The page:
If you’ve got a late morning or early afternoon flight to catch at O’Hare on Labor Day, it might be best to take the CTA’s Blue Line.
The leader of a small group of protesters that shut down rush-hour traffic on Lake Shore Drive Aug. 2 announced on Wednesday he has firmed up the time and route of his protest intended to paralyze Labor Day traffic on the Kennedy Expressway and I-190 at O’Hare International Airport.
Rev. Gregory Livingston and as many protesters as he can convince to join him plan to gather at 11:30 a.m. at the Cumberland Avenue entrance ramp.
At noon, they will march down the ramp and head east on the expressway to River Road, where they will cross the median and, they hope, block both sides of the roadway into and out of O’Hare International Airport.
Livingston believes he can accomplish that goal with only 100 people.
Standing outside the mayor’s office with only former city employee-turned-activist Frank Coconate at his side, Livingston added to the demands he made before the earlier march to Wrigley Field that saw a small group of protesters dwarfed by Chicago police officers and members of the news media.
Those demands still include: the resignations of Mayor Rahm Emanuel and Police Supt. Eddie Johnson; resources for “black-led anti-violence initiatives” and the “re-opening and re-purposing” of all of the record 50 Chicago Public Schools closed by Emanuel.
But they also include: legislation that “requires 20 percent of the workforce to be African-American; economic investment on the South and West Sides “commensurate” with the dollars devoted to “planning, funding and partnerships downtown and on the North Side and “community-led re-negotiation” of a Fraternal Order of Police contract that, Livingston claims, “protects police officers.”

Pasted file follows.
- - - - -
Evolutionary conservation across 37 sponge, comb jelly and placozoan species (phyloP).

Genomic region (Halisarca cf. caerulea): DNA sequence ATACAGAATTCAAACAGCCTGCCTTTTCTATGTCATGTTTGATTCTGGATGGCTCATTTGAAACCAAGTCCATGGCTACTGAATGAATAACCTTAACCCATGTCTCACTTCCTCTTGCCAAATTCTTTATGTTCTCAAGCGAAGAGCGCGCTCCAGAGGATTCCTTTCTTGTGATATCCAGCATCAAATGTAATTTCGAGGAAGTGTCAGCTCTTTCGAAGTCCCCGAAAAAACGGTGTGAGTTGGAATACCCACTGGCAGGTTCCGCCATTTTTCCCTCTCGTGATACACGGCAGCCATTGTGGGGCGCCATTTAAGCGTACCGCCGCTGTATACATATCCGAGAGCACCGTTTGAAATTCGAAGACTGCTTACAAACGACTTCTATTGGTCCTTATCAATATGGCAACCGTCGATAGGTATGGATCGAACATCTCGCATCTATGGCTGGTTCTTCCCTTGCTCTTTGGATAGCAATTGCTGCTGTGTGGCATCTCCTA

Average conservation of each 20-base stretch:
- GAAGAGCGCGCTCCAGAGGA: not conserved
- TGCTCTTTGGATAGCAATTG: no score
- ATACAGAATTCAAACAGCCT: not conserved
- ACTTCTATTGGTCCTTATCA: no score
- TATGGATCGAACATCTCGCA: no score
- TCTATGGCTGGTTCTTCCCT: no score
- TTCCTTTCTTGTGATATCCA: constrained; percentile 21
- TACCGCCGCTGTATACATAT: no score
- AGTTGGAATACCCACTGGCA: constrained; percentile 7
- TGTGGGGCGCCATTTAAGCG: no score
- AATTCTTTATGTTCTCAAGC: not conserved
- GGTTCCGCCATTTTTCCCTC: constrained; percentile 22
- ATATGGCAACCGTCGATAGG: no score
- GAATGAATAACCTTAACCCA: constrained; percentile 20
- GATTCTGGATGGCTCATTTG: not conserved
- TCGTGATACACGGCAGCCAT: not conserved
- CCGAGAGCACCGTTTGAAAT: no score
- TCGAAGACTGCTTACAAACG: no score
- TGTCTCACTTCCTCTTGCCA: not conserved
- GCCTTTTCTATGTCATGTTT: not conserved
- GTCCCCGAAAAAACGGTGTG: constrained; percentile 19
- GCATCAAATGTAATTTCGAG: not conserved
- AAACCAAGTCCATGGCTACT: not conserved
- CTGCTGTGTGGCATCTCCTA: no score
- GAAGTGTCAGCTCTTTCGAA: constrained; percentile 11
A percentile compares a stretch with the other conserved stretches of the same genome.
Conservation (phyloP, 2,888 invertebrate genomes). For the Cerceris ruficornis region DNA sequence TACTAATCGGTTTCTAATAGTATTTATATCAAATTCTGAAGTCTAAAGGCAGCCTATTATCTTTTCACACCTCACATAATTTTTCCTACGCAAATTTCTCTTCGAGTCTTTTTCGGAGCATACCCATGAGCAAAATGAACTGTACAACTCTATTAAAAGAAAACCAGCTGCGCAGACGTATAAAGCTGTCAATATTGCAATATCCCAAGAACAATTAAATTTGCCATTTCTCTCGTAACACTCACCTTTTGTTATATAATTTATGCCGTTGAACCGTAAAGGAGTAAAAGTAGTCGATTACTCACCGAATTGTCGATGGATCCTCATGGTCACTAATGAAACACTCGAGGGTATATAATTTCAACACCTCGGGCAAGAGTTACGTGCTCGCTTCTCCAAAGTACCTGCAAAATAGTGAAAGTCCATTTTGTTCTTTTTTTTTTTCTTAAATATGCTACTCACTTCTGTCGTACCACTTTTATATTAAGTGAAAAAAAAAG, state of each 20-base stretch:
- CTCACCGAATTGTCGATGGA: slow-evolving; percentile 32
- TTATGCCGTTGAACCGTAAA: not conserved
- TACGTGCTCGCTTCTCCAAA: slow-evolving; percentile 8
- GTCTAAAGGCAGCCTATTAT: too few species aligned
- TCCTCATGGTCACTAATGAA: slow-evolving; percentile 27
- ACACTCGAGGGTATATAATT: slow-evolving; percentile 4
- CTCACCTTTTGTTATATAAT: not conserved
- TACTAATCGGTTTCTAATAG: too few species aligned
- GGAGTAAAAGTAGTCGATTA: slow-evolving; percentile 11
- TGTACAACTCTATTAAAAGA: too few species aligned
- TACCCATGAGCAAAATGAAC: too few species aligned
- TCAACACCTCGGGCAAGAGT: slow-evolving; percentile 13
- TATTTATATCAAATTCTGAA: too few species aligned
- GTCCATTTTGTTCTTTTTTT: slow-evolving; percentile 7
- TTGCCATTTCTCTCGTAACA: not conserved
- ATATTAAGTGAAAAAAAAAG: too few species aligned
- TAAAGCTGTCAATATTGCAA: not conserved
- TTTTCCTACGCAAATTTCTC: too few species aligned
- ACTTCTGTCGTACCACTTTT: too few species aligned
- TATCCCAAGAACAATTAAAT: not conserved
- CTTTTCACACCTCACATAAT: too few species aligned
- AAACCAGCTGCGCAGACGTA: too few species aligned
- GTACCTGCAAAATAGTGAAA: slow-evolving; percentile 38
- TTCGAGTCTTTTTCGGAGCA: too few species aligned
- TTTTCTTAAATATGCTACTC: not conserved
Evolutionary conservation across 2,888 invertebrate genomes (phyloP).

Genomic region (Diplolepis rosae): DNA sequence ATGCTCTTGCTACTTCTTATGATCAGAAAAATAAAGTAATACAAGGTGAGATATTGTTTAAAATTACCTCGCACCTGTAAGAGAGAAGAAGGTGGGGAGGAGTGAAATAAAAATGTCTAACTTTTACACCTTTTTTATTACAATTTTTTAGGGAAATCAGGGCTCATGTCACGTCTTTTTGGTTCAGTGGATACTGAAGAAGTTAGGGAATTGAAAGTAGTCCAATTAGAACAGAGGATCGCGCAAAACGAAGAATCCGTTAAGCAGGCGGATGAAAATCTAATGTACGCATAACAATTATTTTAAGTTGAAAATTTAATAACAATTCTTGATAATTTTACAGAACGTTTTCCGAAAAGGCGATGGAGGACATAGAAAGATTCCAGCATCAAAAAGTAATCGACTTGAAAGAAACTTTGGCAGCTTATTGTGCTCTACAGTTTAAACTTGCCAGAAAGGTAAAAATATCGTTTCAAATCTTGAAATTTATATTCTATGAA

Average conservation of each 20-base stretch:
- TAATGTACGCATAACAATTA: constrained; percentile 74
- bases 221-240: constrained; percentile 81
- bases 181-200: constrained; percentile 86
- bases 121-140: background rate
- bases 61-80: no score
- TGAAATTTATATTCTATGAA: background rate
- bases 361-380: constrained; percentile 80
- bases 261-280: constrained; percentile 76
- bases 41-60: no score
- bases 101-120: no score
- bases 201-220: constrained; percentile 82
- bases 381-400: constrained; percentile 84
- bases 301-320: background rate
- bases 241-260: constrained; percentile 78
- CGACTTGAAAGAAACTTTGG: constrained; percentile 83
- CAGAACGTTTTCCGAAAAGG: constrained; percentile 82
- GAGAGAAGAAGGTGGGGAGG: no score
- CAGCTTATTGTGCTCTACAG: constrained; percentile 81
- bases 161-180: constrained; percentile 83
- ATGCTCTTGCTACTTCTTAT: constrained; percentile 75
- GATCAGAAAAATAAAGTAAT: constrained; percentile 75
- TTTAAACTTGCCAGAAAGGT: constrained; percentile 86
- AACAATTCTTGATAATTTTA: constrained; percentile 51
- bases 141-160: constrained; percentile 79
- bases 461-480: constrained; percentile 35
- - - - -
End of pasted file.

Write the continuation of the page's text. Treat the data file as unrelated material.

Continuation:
Livingston said he is determined to inconvenience Labor Day travelers because Emanuel’s plan to flood the streets of the city’s five most violent police districts with up to 600 additional weekend officers has not stopped the bloodbath.
“Their approach is the equivalent of treating cancer with a flu shot. And, just like a misdiagnosed patient, the quality of Chicago’s violence continue to get worse instead of better,” Livingston said.
“Chicago’s disease is racial segregation. The treatment is to rebuild those areas of the city — black Chicago and others — that have been generationally ravaged by systemic racism.”
Unlike Lake Shore Drive, which is patrolled by the Chicago Police Department, the Kennedy is patrolled by the State Police, who could not be reached for comment on whether they intend to block or arrest protesters who attempt to march onto the highway.
Livingston said it doesn’t matter to him. In fact, he would welcome arrests.
“I like sleeping in my own bed. But if I have to spend some time somewhere else to make a point to help save some lives, I don’t mind doing that,” he said.
His advice to Labor Day travelers?
“We’re not gonna step on the tracks to stop the Blue Line,” he said.
So, he’s advising travelers to take the Blue Line?
“Well, I don’t want to say it like that,” he said. “But it’s an option.”